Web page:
The purpose of my talk – and I would say the purpose of this conference – is to understand how we as church can better address the immigration issue – to better welcome the stranger, as our Lord called us to do in the Gospel of Matthew. Pope Francis has declared that the church is the “Mother of all” and that we, as a church, should show the example of welcoming immigrants who leave their country in search of a better life.

We need to continue to set an example that we are not indifferent to the plight of the migrant, that we are not part of the “globalization of indifference” that the Holy Father has warned against. I believe that the Catholic Church globally and, indeed, in the United States does set that example of holding a hand out to our migrant brothers and sisters, through service, advocacy, education, and pastoral support. But, especially in this time of political controversy around the issue, we always need to look at ways to improve our outreach and support to immigrants and refugees.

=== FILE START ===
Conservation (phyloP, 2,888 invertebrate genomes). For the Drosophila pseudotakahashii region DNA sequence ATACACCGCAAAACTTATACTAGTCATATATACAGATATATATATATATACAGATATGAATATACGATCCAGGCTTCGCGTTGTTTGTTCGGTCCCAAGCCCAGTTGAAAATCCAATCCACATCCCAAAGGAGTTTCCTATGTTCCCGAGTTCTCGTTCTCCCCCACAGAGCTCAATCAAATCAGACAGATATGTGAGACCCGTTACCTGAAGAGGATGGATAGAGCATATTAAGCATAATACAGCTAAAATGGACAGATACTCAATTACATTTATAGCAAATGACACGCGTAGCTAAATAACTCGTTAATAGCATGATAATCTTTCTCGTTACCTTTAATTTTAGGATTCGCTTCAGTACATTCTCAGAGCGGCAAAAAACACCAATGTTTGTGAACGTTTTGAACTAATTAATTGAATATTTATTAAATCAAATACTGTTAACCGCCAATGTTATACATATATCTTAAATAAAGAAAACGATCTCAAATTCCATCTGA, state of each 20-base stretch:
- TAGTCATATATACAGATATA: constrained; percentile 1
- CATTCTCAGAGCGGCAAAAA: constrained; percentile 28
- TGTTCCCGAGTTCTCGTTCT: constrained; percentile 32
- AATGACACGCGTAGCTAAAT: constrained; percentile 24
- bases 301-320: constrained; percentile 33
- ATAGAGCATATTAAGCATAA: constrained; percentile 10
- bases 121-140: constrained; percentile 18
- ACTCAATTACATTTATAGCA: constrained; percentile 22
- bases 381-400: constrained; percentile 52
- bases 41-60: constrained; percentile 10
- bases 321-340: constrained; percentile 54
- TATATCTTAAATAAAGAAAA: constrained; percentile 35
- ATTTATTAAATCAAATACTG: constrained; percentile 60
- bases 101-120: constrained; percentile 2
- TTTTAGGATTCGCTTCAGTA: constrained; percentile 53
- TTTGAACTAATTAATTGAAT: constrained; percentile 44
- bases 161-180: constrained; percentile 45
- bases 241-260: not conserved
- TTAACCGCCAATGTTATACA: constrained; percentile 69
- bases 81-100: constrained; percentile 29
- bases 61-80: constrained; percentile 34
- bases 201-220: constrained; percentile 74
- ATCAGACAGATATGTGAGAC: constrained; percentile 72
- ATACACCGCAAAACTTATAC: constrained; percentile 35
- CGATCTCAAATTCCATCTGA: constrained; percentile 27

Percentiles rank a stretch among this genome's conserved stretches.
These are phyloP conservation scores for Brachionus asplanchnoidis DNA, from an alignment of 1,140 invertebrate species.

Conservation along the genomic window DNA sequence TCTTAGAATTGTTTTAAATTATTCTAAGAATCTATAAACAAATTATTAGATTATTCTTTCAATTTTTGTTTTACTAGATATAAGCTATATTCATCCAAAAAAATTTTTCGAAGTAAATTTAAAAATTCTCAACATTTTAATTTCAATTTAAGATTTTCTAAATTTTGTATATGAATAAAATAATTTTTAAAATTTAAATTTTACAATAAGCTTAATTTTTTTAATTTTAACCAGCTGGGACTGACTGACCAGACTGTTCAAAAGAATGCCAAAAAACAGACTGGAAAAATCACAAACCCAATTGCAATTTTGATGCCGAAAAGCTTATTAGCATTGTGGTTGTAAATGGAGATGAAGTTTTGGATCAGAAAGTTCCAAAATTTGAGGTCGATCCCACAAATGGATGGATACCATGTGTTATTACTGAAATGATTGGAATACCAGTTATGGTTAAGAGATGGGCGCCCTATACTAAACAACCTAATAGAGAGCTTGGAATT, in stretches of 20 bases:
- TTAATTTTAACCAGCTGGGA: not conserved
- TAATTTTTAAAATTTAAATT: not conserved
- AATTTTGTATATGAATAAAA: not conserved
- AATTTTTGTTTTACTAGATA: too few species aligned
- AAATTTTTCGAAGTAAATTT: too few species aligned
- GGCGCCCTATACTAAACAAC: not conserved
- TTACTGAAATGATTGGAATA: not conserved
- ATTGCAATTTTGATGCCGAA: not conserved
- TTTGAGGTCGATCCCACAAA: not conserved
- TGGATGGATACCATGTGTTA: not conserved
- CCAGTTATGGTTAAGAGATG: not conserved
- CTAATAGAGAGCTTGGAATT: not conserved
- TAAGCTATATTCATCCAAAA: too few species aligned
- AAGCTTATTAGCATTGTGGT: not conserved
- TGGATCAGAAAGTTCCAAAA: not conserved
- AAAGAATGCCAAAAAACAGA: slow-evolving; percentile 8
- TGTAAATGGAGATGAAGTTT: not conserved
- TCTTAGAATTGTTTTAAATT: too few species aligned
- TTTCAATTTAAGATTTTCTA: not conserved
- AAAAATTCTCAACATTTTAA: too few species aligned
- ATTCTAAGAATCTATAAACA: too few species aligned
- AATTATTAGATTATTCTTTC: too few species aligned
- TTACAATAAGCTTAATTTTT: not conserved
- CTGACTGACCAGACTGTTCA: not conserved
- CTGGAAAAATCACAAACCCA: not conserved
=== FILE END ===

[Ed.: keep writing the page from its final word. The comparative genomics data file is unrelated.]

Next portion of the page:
How can we better deploy our limited resources? What models of integration would be helpful? How do we rework our messaging on immigration to reach Catholics who have valid concerns about our immigration laws? How do we better influence our elected officials who are charged with passing just and humane immigration laws? How do we improve our pastoral practices to better serve the needs of newcomers in our midst? These are all questions we must continually ask ourselves and seek answers for, always with the mind to improve and to grow. And I think these are some of the questions that will be considered here over the next few days.